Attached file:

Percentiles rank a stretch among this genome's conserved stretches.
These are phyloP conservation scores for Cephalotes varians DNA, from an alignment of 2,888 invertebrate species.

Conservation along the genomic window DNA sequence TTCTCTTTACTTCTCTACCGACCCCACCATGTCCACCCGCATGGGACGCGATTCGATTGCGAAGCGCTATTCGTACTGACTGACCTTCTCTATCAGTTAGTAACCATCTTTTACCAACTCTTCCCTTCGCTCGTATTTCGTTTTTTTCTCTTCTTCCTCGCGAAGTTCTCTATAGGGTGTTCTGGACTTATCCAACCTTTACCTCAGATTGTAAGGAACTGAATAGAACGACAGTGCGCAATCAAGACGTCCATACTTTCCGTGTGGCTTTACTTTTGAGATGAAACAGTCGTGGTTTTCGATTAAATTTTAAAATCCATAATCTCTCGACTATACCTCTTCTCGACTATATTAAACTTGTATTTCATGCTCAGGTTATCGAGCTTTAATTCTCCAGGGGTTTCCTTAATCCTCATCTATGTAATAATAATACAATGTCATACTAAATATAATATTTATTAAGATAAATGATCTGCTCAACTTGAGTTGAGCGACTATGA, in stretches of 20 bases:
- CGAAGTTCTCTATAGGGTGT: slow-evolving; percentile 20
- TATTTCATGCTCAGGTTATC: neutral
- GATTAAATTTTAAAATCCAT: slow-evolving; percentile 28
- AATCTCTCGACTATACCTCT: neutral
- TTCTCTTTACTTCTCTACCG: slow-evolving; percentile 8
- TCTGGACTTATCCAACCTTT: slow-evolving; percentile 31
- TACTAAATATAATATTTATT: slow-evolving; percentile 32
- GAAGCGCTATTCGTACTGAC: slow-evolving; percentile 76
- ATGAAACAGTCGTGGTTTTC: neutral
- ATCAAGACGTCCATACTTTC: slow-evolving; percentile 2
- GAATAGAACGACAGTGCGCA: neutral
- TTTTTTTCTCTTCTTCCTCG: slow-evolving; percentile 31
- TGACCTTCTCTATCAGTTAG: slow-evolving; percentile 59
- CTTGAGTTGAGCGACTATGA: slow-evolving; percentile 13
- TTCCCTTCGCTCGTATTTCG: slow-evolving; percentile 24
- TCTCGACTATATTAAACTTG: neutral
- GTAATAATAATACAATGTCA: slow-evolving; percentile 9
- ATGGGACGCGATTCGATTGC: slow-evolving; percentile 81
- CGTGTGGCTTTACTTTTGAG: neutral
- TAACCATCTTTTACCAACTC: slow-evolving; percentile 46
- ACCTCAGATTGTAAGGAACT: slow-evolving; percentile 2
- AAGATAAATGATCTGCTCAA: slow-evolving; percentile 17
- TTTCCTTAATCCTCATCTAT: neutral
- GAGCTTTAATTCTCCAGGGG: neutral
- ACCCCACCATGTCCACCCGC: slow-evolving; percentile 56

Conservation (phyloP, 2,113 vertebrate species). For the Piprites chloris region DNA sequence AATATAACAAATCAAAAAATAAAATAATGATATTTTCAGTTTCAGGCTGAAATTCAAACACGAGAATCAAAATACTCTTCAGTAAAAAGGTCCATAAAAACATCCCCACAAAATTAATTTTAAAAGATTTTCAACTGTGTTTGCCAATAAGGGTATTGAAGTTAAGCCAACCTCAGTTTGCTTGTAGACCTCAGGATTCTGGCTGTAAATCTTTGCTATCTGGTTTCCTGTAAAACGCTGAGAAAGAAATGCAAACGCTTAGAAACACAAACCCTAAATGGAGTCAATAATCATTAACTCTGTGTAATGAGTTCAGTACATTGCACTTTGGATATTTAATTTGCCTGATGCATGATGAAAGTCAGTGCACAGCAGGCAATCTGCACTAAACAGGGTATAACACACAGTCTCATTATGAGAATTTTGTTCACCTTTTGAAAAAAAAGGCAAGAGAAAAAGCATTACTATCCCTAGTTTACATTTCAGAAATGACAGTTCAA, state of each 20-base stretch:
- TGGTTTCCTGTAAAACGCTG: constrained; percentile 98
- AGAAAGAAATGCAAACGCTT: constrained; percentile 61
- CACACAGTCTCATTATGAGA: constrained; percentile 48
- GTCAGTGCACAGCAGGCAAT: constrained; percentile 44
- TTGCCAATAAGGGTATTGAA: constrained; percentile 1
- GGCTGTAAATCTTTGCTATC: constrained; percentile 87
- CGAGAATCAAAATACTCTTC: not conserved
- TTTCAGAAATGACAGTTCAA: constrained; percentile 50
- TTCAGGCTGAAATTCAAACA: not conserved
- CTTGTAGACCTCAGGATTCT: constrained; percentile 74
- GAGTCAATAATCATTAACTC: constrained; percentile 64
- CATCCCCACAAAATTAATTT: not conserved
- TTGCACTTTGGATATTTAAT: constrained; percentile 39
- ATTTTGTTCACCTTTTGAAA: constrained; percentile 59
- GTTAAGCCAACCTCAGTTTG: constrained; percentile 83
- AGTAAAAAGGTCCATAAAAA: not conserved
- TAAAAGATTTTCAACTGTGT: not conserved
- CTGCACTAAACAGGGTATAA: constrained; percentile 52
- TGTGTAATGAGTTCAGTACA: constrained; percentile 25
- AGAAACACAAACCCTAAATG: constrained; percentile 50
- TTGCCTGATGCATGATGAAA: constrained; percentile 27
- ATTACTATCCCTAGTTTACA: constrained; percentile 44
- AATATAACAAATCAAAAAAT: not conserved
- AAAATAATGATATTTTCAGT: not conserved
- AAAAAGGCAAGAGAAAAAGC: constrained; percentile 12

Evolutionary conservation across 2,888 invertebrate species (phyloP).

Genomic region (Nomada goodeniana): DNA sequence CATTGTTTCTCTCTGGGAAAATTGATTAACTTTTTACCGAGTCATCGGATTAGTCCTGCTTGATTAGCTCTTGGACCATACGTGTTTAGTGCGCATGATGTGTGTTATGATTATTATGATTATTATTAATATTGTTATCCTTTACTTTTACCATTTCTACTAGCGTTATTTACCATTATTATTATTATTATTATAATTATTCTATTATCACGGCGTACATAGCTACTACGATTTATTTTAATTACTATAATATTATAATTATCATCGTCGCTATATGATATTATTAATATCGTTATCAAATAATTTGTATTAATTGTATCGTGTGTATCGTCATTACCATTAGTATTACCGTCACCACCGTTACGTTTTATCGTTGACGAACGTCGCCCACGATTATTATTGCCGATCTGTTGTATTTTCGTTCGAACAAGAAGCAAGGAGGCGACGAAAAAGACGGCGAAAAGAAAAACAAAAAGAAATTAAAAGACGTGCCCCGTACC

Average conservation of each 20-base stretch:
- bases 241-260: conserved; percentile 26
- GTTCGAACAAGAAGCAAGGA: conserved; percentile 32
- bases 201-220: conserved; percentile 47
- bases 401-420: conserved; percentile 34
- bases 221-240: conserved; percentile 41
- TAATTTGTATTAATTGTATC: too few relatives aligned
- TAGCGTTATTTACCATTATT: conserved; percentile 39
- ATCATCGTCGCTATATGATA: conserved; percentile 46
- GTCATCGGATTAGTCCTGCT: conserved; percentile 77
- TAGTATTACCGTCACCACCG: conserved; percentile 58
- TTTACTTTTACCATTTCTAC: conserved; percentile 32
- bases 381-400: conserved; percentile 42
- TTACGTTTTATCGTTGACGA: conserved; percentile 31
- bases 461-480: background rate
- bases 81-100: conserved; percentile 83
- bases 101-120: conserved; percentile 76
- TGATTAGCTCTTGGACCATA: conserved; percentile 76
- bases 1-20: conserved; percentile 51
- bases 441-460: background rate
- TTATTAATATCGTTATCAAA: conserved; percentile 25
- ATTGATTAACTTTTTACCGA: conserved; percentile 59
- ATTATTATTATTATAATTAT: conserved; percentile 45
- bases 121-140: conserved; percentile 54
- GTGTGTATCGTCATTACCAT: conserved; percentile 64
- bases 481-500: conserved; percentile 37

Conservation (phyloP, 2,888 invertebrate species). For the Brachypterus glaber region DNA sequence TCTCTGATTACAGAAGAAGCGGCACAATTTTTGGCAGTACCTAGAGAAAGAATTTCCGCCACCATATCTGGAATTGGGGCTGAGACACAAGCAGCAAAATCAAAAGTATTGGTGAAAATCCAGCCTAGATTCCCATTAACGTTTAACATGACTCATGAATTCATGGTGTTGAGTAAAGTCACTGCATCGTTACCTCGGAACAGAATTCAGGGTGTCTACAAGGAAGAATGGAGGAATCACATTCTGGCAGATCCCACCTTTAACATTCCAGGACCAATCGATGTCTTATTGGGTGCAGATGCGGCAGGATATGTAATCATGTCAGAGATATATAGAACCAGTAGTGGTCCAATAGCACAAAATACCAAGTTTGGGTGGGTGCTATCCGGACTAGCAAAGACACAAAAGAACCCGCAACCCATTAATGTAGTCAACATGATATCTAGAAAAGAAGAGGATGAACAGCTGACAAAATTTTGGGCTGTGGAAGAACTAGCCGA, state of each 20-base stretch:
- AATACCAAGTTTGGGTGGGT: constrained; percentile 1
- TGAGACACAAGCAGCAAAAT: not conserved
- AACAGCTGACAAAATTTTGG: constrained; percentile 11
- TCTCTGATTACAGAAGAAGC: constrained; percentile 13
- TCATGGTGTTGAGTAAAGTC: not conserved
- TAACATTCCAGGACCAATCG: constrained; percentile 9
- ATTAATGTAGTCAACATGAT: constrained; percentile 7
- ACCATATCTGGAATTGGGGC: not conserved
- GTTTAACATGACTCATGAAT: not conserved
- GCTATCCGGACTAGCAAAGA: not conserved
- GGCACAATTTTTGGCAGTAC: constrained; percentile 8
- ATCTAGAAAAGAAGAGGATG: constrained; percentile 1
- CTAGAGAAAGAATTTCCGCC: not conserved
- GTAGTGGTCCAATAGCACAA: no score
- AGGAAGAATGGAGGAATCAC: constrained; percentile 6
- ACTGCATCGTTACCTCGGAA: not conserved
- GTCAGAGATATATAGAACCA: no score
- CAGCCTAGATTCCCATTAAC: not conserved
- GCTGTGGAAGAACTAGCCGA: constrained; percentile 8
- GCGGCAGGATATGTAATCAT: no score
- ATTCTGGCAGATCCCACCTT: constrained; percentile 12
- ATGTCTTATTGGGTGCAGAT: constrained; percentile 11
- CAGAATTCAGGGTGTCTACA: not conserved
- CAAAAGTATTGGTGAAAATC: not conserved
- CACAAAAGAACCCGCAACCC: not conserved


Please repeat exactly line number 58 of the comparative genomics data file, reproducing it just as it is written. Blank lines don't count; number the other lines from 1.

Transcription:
- bases 241-260: conserved; percentile 26